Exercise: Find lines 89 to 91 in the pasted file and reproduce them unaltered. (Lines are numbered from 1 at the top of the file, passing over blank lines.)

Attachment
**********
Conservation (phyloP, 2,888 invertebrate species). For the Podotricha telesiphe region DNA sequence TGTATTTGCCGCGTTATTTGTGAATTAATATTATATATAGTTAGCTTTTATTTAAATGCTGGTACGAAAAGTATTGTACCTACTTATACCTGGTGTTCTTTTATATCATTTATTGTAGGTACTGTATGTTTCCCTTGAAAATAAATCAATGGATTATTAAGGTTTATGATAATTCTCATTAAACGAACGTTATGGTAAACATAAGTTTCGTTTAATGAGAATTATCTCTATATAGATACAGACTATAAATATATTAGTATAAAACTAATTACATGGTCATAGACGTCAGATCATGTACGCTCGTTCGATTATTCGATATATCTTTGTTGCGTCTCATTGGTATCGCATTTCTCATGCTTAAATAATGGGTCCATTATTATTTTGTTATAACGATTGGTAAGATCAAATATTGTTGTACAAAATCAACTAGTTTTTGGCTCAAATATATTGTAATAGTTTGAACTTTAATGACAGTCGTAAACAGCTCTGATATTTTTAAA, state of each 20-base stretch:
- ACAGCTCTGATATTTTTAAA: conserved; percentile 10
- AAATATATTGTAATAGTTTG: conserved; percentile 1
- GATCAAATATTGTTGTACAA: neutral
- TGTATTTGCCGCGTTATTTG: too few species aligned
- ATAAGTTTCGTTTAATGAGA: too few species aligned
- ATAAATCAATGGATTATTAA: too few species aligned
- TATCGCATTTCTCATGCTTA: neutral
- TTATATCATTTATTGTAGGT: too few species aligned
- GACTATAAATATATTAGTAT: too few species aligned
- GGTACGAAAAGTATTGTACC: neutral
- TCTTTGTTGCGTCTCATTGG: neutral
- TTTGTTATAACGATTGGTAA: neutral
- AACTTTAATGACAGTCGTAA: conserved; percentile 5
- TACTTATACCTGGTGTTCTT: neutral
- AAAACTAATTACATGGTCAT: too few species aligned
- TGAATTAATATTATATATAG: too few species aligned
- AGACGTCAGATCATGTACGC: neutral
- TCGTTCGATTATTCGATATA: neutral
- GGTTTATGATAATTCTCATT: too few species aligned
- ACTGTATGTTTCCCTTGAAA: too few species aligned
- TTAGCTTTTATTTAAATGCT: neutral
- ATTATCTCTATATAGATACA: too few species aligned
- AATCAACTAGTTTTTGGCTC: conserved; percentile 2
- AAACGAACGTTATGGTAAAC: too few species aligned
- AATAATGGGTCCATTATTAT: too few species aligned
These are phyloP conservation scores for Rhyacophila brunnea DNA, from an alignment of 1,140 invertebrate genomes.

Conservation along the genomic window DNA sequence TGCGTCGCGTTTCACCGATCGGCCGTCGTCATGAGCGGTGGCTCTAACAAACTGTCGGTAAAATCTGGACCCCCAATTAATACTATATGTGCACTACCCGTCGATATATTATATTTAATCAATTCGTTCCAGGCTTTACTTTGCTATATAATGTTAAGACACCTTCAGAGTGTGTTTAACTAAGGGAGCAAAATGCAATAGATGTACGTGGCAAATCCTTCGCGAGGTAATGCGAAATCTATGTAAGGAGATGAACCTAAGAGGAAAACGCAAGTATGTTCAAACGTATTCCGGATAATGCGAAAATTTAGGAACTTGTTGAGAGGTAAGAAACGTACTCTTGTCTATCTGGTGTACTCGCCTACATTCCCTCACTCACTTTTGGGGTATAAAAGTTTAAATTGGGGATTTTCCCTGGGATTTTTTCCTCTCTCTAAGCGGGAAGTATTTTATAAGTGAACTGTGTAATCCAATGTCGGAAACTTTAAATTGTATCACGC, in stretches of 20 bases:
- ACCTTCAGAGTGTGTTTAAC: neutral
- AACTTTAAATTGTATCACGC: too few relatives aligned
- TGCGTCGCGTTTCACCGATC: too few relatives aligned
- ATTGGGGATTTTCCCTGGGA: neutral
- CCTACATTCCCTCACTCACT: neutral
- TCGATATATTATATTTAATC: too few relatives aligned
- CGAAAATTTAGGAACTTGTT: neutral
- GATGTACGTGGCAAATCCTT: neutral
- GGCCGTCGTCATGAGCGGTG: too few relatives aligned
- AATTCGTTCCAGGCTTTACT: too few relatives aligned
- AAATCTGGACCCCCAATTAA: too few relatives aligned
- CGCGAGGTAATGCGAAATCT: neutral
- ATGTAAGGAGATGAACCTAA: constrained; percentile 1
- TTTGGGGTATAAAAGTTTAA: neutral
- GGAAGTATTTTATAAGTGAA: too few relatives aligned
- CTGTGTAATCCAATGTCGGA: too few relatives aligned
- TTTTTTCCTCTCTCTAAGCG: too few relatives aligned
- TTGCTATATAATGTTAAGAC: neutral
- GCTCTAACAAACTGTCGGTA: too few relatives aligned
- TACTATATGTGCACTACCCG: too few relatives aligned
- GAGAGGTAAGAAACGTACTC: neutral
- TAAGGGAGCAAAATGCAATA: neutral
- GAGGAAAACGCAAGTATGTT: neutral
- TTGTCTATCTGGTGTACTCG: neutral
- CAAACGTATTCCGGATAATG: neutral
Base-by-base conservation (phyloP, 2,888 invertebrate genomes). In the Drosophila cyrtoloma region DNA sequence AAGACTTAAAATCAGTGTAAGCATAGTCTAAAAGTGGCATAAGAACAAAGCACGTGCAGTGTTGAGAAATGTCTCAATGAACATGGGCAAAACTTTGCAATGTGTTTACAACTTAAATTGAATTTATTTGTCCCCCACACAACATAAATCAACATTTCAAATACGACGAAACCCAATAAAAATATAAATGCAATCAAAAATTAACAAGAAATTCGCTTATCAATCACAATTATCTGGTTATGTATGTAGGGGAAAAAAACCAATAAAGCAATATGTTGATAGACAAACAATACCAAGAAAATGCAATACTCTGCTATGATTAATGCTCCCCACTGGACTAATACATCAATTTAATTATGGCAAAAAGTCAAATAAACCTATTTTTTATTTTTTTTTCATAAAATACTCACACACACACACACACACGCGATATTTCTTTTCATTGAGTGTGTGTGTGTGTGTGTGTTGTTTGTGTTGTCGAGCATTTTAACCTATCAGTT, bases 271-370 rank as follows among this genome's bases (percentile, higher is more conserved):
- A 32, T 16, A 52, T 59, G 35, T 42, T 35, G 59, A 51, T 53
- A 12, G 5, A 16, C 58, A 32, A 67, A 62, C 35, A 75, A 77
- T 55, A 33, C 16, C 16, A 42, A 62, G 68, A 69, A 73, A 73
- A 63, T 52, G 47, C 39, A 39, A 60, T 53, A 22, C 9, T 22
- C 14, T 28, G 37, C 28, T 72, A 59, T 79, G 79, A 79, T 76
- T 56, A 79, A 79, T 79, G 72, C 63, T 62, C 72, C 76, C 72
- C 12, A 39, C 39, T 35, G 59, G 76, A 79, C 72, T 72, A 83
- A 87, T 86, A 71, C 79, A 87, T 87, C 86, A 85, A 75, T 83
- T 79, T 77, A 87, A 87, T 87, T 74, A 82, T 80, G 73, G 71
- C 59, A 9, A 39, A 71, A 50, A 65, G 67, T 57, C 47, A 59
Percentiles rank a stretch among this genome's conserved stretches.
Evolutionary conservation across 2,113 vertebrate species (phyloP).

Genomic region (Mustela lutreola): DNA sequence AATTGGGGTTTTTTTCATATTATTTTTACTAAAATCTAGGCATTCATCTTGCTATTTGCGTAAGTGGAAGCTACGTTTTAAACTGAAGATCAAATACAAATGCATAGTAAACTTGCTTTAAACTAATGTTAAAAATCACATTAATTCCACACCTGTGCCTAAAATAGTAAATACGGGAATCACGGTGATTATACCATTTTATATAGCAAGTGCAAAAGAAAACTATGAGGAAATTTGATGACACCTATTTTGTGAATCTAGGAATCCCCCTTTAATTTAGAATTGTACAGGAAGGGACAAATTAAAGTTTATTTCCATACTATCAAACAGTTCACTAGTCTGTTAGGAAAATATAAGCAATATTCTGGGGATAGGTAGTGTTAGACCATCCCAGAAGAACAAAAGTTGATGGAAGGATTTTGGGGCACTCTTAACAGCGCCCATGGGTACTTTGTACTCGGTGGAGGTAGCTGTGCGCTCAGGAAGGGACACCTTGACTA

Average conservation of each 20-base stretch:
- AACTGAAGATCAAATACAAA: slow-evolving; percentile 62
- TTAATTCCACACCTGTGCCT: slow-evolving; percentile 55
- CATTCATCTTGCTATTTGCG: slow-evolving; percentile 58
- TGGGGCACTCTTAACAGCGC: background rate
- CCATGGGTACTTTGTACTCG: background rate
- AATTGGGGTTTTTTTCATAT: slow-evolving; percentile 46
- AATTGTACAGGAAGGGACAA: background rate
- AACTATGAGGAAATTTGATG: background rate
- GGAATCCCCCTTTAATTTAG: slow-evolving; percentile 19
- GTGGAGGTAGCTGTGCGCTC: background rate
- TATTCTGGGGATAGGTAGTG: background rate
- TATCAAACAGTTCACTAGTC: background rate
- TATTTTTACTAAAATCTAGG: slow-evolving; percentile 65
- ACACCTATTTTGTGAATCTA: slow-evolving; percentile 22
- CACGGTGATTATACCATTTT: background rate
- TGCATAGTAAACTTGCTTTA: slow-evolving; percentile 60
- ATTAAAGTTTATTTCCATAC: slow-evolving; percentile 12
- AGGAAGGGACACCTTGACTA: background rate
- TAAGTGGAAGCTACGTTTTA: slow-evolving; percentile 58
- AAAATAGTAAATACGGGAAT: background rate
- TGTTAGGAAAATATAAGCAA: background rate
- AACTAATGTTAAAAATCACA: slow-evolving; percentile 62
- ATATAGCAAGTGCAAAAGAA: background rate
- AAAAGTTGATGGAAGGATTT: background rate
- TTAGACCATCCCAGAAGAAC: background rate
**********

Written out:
- TGTTAGGAAAATATAAGCAA: background rate
- AACTAATGTTAAAAATCACA: slow-evolving; percentile 62
- ATATAGCAAGTGCAAAAGAA: background rate